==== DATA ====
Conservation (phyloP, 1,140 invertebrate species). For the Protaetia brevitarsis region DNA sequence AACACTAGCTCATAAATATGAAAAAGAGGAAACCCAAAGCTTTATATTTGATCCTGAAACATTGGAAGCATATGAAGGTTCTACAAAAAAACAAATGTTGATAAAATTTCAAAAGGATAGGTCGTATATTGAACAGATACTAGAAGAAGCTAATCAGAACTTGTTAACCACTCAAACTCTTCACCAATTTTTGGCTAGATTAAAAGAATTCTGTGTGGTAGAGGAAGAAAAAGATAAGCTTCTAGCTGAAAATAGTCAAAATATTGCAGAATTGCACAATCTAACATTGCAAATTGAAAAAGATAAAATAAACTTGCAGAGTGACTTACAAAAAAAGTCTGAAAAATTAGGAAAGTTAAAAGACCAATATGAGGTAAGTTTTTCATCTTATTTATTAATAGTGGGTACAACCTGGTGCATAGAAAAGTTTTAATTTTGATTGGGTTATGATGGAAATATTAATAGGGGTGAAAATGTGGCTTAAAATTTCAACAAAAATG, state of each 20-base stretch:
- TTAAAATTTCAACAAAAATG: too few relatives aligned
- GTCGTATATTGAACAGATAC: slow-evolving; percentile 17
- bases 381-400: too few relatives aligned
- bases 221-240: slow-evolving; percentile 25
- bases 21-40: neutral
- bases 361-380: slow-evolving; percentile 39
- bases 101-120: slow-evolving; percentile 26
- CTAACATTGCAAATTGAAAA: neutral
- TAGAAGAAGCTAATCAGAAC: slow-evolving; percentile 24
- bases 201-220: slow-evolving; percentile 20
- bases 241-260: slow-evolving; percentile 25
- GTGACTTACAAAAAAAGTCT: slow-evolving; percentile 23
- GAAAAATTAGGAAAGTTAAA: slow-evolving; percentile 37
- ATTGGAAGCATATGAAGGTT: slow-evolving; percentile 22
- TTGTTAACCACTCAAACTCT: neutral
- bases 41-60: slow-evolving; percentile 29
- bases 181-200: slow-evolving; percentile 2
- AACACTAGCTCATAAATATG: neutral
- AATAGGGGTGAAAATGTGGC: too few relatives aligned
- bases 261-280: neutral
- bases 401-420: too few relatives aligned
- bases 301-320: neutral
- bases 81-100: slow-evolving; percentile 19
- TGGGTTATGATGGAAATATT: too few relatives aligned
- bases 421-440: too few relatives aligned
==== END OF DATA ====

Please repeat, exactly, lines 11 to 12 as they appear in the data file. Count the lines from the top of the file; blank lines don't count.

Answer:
- bases 201-220: slow-evolving; percentile 20
- bases 241-260: slow-evolving; percentile 25